interating over single element array

Discussion in 'Python' started by T. Crane, Jun 8, 2007.

  1. T. Crane

    T. Crane Guest

    Hi all,

    Can someone please explain to me why I can't do something like this:

    a = 1

    for value in a:
    print str(value)

    If I run this I get the error:

    'int' object is not iterable

    Obivously this is an absurd example that I would never do, but in my
    application the length of 'a' can be anything greater than 0, and I want to
    be able to handle cases when 'a' has only one element without coding a
    special case just in the event that len(a) = 1.

    any suggestions are appreciated,
    trevis
    T. Crane, Jun 8, 2007
    #1
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  2. In <4Beai.13210$>, T. Crane wrote:

    > Can someone please explain to me why I can't do something like this:
    >
    > a = 1
    >
    > for value in a:
    > print str(value)
    >
    > If I run this I get the error:
    >
    > 'int' object is not iterable


    Well the message explains why you can't do this. `a` is bound to an
    integer and integers are not iterable.

    > Obivously this is an absurd example that I would never do, but in my
    > application the length of 'a' can be anything greater than 0, and I want to
    > be able to handle cases when 'a' has only one element without coding a
    > special case just in the event that len(a) = 1.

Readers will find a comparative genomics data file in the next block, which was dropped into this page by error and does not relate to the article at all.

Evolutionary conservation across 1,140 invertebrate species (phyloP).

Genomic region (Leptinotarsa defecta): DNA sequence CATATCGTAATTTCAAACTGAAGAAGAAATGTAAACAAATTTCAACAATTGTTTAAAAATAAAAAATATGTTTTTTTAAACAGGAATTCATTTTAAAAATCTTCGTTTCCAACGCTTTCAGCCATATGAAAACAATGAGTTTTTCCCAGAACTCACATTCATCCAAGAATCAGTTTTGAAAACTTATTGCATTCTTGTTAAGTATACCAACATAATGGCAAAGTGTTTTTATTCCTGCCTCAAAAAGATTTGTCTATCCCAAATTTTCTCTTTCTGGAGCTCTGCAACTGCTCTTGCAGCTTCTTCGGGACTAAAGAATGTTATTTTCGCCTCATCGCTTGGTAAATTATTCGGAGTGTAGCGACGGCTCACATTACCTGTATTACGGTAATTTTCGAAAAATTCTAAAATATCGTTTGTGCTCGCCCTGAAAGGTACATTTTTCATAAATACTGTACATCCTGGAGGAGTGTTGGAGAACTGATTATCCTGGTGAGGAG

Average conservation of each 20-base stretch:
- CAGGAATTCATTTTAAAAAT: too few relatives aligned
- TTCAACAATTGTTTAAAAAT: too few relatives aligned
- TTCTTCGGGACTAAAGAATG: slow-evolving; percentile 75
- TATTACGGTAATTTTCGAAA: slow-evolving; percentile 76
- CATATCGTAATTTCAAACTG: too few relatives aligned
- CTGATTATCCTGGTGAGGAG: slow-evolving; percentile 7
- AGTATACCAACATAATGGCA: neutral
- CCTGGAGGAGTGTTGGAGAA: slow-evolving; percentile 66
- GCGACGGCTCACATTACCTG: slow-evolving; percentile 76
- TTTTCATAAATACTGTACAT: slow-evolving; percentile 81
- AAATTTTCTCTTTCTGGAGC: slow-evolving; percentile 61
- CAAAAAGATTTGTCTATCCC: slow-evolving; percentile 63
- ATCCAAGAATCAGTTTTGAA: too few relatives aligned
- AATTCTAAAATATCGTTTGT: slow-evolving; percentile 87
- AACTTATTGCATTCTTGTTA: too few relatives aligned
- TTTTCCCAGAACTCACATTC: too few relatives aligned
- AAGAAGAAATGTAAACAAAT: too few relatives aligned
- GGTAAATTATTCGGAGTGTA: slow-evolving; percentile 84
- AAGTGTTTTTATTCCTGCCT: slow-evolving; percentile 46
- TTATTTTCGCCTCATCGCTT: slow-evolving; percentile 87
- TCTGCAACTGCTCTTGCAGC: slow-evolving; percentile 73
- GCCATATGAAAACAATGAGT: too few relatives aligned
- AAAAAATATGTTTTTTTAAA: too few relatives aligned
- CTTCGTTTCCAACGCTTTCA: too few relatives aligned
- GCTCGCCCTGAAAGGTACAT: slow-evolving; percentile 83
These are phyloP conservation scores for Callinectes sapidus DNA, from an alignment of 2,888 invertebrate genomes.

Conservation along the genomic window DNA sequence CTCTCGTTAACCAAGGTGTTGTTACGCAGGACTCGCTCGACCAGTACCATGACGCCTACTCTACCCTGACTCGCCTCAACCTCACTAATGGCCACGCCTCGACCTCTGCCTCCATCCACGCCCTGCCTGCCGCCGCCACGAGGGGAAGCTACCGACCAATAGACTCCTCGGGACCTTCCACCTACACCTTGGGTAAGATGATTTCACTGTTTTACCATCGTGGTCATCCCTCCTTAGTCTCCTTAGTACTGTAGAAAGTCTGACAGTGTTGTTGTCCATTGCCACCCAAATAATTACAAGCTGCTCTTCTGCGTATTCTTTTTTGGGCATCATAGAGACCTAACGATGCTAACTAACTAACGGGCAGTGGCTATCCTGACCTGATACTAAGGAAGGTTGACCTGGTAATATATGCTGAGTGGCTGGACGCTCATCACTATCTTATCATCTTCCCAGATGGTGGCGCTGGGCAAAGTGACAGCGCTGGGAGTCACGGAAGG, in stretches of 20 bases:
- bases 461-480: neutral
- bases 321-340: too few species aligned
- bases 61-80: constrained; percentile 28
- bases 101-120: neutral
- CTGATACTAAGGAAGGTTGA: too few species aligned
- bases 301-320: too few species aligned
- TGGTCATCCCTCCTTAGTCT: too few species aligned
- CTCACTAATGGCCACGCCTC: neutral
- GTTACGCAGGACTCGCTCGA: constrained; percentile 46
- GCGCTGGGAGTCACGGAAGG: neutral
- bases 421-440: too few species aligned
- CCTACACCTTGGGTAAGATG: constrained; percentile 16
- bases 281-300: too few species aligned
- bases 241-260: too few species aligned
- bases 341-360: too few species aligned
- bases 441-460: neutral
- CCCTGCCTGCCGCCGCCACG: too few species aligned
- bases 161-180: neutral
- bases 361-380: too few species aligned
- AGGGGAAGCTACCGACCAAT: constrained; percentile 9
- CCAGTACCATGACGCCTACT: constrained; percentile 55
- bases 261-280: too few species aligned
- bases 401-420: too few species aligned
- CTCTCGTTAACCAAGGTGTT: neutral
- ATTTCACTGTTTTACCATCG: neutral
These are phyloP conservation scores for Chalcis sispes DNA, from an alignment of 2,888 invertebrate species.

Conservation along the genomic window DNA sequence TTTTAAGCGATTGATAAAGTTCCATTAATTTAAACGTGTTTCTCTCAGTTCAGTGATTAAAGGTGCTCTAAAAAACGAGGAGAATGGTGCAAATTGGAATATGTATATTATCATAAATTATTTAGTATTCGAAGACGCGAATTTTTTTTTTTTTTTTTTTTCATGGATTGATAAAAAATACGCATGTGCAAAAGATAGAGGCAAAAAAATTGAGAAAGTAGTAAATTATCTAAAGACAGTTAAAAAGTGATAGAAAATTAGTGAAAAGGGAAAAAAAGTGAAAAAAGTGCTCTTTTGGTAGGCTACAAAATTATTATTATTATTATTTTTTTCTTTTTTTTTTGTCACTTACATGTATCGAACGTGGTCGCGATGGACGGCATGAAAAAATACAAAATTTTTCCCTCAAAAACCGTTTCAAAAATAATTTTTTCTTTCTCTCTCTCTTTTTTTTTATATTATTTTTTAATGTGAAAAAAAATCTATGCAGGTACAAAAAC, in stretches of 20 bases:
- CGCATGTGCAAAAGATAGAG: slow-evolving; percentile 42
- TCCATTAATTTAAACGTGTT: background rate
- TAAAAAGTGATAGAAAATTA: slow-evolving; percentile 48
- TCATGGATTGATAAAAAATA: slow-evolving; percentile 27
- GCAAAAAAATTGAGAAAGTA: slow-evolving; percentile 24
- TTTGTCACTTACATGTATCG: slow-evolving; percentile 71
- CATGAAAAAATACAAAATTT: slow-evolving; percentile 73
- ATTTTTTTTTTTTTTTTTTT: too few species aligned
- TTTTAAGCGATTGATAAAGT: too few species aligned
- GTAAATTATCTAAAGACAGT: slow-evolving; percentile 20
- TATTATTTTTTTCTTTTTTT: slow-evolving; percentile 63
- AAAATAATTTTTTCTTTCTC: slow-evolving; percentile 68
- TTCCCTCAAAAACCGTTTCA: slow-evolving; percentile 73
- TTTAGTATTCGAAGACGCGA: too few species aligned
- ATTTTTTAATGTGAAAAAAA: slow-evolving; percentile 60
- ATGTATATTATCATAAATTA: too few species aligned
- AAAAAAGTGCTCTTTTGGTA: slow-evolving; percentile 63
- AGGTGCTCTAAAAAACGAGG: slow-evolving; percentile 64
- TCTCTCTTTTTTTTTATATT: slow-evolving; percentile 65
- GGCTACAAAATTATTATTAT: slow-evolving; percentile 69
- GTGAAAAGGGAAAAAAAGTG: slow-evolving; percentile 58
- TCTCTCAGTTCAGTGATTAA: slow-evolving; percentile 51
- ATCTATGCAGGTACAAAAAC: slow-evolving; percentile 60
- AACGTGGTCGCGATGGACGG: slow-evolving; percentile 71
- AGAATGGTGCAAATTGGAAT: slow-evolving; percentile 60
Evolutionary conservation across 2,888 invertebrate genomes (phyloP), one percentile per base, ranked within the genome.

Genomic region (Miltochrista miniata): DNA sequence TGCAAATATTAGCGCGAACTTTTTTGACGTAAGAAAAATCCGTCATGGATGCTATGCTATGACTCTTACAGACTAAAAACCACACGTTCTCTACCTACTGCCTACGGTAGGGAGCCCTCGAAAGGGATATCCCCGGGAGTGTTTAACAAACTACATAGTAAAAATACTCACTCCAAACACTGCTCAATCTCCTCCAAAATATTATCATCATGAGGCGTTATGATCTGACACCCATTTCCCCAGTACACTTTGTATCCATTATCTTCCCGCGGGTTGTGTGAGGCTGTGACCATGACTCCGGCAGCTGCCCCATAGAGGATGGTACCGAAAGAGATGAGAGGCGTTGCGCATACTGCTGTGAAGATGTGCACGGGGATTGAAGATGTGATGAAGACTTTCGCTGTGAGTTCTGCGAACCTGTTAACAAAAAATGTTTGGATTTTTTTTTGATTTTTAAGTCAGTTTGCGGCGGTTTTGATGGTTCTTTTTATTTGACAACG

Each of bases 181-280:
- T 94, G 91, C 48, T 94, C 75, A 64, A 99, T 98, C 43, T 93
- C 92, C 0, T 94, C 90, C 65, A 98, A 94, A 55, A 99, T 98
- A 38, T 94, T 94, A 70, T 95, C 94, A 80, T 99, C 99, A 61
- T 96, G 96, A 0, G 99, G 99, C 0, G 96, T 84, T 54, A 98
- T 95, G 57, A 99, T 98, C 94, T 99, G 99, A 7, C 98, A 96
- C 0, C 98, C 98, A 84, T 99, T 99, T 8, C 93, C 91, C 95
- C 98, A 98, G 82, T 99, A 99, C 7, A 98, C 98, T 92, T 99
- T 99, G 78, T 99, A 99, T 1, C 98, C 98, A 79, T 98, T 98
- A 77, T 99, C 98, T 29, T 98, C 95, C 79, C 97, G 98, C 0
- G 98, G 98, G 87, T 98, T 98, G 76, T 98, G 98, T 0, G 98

``len(a)`` wouldn't work either because integers have no "length":

    In [16]: a = 1

    In [17]: len(a)
    ---------------------------------------------------------------------------
    exceptions.TypeError Traceback (most recent call last)

    /home/new/<ipython console>

    TypeError: len() of unsized object

    > any suggestions are appreciated,


    Yes, don't try iterating over objects that are not iterable. ;-)

    What you *can* do is iterating over lists, tuples or other iterables with
    just one element in them. Try ``a = [1]``.

    Ciao,
    Marc 'BlackJack' Rintsch
    Marc 'BlackJack' Rintsch, Jun 8, 2007
    #2
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  3. T. Crane

    T. Crane Guest

    >
    >> any suggestions are appreciated,

    >
    > Yes, don't try iterating over objects that are not iterable. ;-)


    Ah, yes... I hadn't thought of that :)


    thanks,
    trevis

    >
    > What you *can* do is iterating over lists, tuples or other iterables with
    > just one element in them. Try ``a = [1]``.
    >
    > Ciao,
    > Marc 'BlackJack' Rintsch
    T. Crane, Jun 8, 2007
    #3
  4. T. Crane

    Basilisk96 Guest

    On Jun 8, 11:54 am, "T. Crane" <> wrote:
    > >> any suggestions are appreciated,